Laundry 101: Part 1 – Stains – Stain Types and Removal Methods

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What Mom Didn’t Tell you About Clothing Stains and How to Deal with Them.

Everything Your Mom Didn’t Tell You About Stains

No matter how hard you try to keep up with it, the fact is there will always be dirty laundry piling up in your home. It’s a never ending race against time.

Most of us don’t enjoy doing laundry; washing, drying or folding! I get it, I’m right there with you. Life is busy but clothes just need to be clean.

Laundry may be your least favorite job in the entire house, but it’s worse if you don’t know what you’re doing. It’s worse even still if you ruin your clothes.

Is there a laundry monster? Yes. Can you tame the laundry monster? Yes you can!

Cleaning your clothing does not need to be difficult and we’ve got all the tips and tricks to get your clothes clean and stain free.

Let’s go over everything you ever wanted to know about washing your clothes but were afraid to ask.

The Laundry Problem

Washing machines are built to clean clothes and rinse them thoroughly when used correctly. Too much or too little of anything is a problem when cleaning clothing.

There are 6 things that you need to understand to clean your clothes properly:

  1. Water quality and quantity: detergent boosters, water softeners and load size.
  2. Water temperature: use the right temperature for the job.
  3. Cleaning agents: use the right detergent and the right amount.
  4. Rinsing and fabric softening agents: remove all traces of soap and reduce static build up.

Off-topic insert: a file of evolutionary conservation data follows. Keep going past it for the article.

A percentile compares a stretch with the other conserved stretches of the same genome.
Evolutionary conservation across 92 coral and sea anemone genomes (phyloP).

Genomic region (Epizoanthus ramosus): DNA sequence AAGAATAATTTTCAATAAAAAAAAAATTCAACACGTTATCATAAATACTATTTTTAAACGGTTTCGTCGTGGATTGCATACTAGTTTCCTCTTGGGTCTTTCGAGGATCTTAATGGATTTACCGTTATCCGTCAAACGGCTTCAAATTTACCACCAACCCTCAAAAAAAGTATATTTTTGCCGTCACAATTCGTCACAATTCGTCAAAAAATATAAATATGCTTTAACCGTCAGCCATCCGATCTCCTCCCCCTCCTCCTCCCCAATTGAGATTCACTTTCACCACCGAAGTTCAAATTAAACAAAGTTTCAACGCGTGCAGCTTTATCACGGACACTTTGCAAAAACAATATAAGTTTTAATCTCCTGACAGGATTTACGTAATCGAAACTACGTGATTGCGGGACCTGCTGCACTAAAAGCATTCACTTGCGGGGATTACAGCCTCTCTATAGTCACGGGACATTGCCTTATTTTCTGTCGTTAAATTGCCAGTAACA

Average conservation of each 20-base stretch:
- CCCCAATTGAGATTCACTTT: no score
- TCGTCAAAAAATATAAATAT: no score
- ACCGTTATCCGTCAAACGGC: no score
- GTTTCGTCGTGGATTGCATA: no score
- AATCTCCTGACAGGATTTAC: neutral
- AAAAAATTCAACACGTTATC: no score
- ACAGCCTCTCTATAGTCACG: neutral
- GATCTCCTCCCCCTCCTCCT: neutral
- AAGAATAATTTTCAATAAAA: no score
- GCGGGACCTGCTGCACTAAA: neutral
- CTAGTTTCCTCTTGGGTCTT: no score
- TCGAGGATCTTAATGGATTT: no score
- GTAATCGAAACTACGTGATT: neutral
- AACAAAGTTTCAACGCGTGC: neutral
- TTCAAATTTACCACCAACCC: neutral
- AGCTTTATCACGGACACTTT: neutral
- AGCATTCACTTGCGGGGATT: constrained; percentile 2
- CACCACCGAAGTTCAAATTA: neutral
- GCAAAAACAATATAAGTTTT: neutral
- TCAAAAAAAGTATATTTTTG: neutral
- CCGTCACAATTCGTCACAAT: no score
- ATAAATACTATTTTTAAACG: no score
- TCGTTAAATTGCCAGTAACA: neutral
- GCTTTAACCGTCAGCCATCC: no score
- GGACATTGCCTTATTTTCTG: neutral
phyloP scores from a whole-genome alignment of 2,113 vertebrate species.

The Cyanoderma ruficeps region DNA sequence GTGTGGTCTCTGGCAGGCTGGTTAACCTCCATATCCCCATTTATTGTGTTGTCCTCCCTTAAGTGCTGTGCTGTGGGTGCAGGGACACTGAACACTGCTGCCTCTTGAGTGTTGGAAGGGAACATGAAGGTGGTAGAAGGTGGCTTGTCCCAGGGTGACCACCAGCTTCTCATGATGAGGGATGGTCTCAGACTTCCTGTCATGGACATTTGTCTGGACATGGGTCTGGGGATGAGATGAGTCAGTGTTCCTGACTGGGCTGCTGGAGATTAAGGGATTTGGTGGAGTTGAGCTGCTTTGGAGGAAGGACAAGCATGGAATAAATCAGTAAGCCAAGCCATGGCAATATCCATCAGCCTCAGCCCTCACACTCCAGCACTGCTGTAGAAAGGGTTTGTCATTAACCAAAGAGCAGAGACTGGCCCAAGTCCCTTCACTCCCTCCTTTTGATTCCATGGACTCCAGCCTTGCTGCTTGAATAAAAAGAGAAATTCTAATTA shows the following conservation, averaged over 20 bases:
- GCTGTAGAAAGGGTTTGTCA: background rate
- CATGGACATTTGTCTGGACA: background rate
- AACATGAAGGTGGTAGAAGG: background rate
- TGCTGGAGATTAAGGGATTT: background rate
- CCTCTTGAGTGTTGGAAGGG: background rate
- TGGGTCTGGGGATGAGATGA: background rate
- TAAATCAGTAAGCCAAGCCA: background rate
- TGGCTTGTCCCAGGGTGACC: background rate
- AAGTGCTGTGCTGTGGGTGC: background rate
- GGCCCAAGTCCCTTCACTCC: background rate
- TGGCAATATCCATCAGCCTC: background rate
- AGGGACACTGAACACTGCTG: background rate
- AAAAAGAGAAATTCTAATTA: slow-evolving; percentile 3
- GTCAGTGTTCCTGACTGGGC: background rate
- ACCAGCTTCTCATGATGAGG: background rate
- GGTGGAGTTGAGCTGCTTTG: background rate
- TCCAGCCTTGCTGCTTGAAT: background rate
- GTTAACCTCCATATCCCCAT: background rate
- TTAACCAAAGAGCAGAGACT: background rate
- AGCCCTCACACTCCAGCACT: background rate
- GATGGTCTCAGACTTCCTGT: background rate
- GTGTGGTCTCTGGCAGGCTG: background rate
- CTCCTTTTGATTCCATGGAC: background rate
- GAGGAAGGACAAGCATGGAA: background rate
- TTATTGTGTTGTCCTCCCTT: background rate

5. Using color brighteners: keeping your whites, white.
  6. Removing stains: removing stains completely and without damaging fabric.

Getting any one of these wrong can cause all sorts of problems. Besides having clothes that aren’t clean or smell bad, Soap residue and mineral build up can even cause your washing machine to stink or malfunction.

  • Poor soil removal
  • Odors on clothing
  • Odors in washing machine
  • Color fading
  • Dingy whites
  • Inadequate absorption capacity (especially cloth diapers and cotton towels)
  • Contact dermatitis
  • Skin allergies

I could go on, but I think you get the point. It’s NOT a good thing!

Stains Can Be Difficult to Remove Even for Experts

Most novice cleaners will try to use hot water and throw all sorts of stain removers on the stain.

You might get lucky and remove the stain, but many times you won’t. There are just a few rules to follow when removing stains and if you know the tricks, stains won’t have much of a chance of sticking around.

  • Act quickly
  • Know what the stain is made from
  • Know the cleaners that the fabric can withstand
  • Know the stain removal products and why you choose one product over another
  • Know the proper procedures for removing the stain from the fabric
  • Don’t mix cleaning products
  • Don’t dry the garment in the dryer until the stain is gone
  • Be gentle
  • Be patient

So what’s the Deal with Stains and Stain Removers?

When dealing with extra soiled or stained clothing, a laundry booster or stain remover adds some extra punch to help get laundry clean.

The way to remove stains varies depending on what the stain is made of, and what material has been stained.

The experts know that because a stain can have many ingredients to it, each stain might require multiple methods and cleaners to remove it completely.

An example is spaghetti sauce: The red tomato sauce and the grease will need different cleaners. There’s not a “one-size fits all” cleaning solution in the land of stain removal.

Basic Stain Categories

To determine how to remove a stain, you need to find out what the stain is made of. The groups are broken into several types: Organic, non-organic, pigments and dyes, protein, plant, oil, ink and permanent marker.

Many stains fit into multiple categories.